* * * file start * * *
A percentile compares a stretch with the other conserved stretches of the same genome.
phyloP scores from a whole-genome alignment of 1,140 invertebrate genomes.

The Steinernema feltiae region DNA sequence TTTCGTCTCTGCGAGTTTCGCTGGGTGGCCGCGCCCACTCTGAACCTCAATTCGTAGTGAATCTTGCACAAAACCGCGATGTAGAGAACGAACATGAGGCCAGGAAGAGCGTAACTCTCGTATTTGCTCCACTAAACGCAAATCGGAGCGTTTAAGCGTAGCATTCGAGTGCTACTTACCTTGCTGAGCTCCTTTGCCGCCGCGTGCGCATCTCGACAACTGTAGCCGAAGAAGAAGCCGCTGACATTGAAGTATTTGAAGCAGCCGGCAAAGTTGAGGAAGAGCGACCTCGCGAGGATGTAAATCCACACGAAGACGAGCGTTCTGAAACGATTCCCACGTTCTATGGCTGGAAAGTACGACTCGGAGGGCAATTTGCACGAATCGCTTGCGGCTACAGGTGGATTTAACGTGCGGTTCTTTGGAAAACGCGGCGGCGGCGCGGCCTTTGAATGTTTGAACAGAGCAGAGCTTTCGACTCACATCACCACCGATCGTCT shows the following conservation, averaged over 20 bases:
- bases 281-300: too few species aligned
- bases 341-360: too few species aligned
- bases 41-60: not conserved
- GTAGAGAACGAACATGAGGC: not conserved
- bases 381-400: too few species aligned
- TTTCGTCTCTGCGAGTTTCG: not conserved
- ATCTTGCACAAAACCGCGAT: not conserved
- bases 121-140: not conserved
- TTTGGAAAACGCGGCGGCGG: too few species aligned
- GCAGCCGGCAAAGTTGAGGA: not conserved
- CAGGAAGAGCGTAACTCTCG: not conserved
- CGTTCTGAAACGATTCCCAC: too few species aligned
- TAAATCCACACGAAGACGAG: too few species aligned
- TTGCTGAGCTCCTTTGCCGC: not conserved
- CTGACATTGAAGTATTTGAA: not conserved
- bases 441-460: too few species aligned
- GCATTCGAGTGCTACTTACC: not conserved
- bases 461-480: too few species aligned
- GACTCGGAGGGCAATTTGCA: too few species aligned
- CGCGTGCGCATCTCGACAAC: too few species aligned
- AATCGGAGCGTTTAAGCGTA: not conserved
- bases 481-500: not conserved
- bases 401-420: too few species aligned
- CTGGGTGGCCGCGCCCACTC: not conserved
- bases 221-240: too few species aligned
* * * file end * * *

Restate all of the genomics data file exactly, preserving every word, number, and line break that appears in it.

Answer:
A percentile compares a stretch with the other conserved stretches of the same genome.
phyloP scores from a whole-genome alignment of 1,140 invertebrate genomes.

The Steinernema feltiae region DNA sequence TTTCGTCTCTGCGAGTTTCGCTGGGTGGCCGCGCCCACTCTGAACCTCAATTCGTAGTGAATCTTGCACAAAACCGCGATGTAGAGAACGAACATGAGGCCAGGAAGAGCGTAACTCTCGTATTTGCTCCACTAAACGCAAATCGGAGCGTTTAAGCGTAGCATTCGAGTGCTACTTACCTTGCTGAGCTCCTTTGCCGCCGCGTGCGCATCTCGACAACTGTAGCCGAAGAAGAAGCCGCTGACATTGAAGTATTTGAAGCAGCCGGCAAAGTTGAGGAAGAGCGACCTCGCGAGGATGTAAATCCACACGAAGACGAGCGTTCTGAAACGATTCCCACGTTCTATGGCTGGAAAGTACGACTCGGAGGGCAATTTGCACGAATCGCTTGCGGCTACAGGTGGATTTAACGTGCGGTTCTTTGGAAAACGCGGCGGCGGCGCGGCCTTTGAATGTTTGAACAGAGCAGAGCTTTCGACTCACATCACCACCGATCGTCT shows the following conservation, averaged over 20 bases:
- bases 281-300: too few species aligned
- bases 341-360: too few species aligned
- bases 41-60: not conserved
- GTAGAGAACGAACATGAGGC: not conserved
- bases 381-400: too few species aligned
- TTTCGTCTCTGCGAGTTTCG: not conserved
- ATCTTGCACAAAACCGCGAT: not conserved
- bases 121-140: not conserved
- TTTGGAAAACGCGGCGGCGG: too few species aligned
- GCAGCCGGCAAAGTTGAGGA: not conserved
- CAGGAAGAGCGTAACTCTCG: not conserved
- CGTTCTGAAACGATTCCCAC: too few species aligned
- TAAATCCACACGAAGACGAG: too few species aligned
- TTGCTGAGCTCCTTTGCCGC: not conserved
- CTGACATTGAAGTATTTGAA: not conserved
- bases 441-460: too few species aligned
- GCATTCGAGTGCTACTTACC: not conserved
- bases 461-480: too few species aligned
- GACTCGGAGGGCAATTTGCA: too few species aligned
- CGCGTGCGCATCTCGACAAC: too few species aligned
- AATCGGAGCGTTTAAGCGTA: not conserved
- bases 481-500: not conserved
- bases 401-420: too few species aligned
- CTGGGTGGCCGCGCCCACTC: not conserved
- bases 221-240: too few species aligned